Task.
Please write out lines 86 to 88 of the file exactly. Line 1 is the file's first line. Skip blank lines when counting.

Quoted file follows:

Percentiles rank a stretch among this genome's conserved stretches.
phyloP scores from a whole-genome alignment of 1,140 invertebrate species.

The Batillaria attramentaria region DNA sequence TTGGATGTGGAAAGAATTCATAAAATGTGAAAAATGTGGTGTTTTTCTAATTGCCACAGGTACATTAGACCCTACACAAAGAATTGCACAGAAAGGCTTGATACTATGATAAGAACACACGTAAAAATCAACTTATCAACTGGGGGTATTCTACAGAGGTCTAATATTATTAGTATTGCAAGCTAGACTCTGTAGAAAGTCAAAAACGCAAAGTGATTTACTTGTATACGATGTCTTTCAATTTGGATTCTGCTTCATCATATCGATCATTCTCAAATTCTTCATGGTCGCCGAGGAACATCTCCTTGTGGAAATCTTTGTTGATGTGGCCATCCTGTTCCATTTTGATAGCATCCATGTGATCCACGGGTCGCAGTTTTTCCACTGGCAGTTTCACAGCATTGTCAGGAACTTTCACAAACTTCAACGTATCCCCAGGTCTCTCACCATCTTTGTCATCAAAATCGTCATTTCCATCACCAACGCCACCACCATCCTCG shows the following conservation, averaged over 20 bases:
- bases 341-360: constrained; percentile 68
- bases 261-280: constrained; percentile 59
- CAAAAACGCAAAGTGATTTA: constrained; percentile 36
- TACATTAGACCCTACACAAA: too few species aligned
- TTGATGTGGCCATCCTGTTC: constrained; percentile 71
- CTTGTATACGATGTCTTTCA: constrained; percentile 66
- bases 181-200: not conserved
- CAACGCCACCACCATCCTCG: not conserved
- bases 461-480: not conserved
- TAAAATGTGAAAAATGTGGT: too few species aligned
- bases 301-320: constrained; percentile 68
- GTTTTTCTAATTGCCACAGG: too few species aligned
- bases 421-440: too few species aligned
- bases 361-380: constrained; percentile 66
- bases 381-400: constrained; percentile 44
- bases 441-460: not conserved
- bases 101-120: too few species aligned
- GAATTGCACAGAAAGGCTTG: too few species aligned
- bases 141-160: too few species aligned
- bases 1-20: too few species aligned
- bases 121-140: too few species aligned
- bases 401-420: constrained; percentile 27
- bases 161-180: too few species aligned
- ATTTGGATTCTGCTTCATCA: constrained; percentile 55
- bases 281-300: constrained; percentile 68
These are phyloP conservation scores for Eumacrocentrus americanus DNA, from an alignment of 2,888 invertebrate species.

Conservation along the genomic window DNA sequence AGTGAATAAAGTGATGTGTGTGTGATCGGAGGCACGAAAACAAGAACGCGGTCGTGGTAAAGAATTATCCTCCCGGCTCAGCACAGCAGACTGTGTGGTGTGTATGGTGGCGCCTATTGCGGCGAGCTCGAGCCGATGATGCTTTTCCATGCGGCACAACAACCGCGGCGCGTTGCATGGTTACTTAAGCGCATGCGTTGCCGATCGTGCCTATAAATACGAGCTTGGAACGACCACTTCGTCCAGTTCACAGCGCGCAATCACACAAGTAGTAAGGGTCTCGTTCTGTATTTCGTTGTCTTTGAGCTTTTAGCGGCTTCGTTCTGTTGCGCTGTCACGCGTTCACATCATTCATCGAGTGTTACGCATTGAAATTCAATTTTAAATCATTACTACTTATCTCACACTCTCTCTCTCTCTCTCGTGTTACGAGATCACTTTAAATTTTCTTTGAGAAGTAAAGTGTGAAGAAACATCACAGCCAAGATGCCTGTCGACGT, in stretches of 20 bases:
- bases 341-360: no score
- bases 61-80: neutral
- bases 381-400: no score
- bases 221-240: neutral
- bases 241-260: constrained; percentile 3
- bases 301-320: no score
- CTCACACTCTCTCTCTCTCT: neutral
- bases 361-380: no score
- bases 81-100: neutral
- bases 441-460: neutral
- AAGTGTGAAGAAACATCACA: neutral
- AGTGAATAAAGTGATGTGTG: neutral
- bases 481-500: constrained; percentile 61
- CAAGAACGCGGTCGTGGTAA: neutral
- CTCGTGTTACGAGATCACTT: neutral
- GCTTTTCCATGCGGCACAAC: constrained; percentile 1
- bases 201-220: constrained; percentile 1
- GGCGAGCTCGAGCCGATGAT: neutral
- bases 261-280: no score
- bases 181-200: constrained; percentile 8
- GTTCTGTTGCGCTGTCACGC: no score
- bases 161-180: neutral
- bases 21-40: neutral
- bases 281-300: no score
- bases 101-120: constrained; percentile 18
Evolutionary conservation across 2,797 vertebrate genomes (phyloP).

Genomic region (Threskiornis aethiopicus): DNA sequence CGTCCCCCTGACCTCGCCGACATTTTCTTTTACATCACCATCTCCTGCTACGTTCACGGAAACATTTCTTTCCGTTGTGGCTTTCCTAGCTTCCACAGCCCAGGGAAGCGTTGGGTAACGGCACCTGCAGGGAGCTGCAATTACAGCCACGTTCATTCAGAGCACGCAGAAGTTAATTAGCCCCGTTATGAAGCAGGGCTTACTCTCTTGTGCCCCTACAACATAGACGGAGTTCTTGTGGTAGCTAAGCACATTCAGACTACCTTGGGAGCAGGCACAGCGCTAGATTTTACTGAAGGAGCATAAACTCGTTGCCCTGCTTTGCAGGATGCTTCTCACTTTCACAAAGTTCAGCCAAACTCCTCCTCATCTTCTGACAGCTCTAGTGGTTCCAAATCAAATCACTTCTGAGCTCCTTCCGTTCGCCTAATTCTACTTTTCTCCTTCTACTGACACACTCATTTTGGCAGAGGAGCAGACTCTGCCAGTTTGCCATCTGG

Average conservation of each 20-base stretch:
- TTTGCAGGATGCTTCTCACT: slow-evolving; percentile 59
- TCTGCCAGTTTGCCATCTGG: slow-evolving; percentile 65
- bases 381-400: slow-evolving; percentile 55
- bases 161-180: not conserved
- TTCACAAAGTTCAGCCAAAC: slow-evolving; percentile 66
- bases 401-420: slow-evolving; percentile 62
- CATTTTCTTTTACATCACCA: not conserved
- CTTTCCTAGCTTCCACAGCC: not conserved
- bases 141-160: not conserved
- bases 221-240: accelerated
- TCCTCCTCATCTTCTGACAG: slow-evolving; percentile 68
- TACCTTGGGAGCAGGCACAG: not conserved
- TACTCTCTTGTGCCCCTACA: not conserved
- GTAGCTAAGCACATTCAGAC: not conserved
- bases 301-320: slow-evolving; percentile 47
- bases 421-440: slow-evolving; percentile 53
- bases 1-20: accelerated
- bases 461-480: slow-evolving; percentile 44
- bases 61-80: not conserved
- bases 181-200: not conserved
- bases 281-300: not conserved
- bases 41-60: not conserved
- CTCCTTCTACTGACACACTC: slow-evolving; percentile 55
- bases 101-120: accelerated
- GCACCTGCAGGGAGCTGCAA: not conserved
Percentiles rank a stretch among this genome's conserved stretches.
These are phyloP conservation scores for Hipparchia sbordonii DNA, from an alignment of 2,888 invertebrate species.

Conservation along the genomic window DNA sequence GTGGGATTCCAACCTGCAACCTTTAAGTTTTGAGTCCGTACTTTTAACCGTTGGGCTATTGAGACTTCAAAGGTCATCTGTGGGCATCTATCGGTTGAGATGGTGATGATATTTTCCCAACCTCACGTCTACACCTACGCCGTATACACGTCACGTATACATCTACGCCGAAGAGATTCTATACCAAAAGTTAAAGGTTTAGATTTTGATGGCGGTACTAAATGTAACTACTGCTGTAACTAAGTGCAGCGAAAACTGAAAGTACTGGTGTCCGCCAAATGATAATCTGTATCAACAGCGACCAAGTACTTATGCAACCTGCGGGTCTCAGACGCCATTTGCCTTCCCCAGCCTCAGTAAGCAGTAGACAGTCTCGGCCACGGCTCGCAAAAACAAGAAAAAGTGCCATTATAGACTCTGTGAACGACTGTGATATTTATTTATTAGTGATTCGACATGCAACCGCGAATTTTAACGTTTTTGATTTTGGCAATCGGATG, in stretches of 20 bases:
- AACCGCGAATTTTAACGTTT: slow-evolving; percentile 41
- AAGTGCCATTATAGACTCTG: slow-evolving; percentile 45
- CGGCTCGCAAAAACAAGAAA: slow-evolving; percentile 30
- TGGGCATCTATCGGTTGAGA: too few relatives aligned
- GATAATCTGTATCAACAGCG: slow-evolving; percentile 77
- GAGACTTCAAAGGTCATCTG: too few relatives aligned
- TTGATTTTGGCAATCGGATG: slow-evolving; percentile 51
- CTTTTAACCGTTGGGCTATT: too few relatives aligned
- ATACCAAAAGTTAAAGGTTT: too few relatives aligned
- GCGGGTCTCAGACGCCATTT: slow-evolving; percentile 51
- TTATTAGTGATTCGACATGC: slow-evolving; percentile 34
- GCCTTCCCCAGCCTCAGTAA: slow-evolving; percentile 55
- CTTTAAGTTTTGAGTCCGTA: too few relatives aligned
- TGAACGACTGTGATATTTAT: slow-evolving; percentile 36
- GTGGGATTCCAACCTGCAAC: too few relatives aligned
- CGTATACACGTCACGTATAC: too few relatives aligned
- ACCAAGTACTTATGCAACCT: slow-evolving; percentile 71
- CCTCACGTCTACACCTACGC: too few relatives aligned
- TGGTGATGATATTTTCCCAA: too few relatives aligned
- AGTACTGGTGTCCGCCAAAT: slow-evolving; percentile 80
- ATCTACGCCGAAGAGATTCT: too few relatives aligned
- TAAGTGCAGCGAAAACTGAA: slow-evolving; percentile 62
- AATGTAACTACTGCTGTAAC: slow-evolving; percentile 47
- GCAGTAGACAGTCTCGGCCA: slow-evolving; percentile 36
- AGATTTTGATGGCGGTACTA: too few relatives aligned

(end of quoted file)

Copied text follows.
Conservation along the genomic window DNA sequence GTGGGATTCCAACCTGCAACCTTTAAGTTTTGAGTCCGTACTTTTAACCGTTGGGCTATTGAGACTTCAAAGGTCATCTGTGGGCATCTATCGGTTGAGATGGTGATGATATTTTCCCAACCTCACGTCTACACCTACGCCGTATACACGTCACGTATACATCTACGCCGAAGAGATTCTATACCAAAAGTTAAAGGTTTAGATTTTGATGGCGGTACTAAATGTAACTACTGCTGTAACTAAGTGCAGCGAAAACTGAAAGTACTGGTGTCCGCCAAATGATAATCTGTATCAACAGCGACCAAGTACTTATGCAACCTGCGGGTCTCAGACGCCATTTGCCTTCCCCAGCCTCAGTAAGCAGTAGACAGTCTCGGCCACGGCTCGCAAAAACAAGAAAAAGTGCCATTATAGACTCTGTGAACGACTGTGATATTTATTTATTAGTGATTCGACATGCAACCGCGAATTTTAACGTTTTTGATTTTGGCAATCGGATG, in stretches of 20 bases:
- AACCGCGAATTTTAACGTTT: slow-evolving; percentile 41
- AAGTGCCATTATAGACTCTG: slow-evolving; percentile 45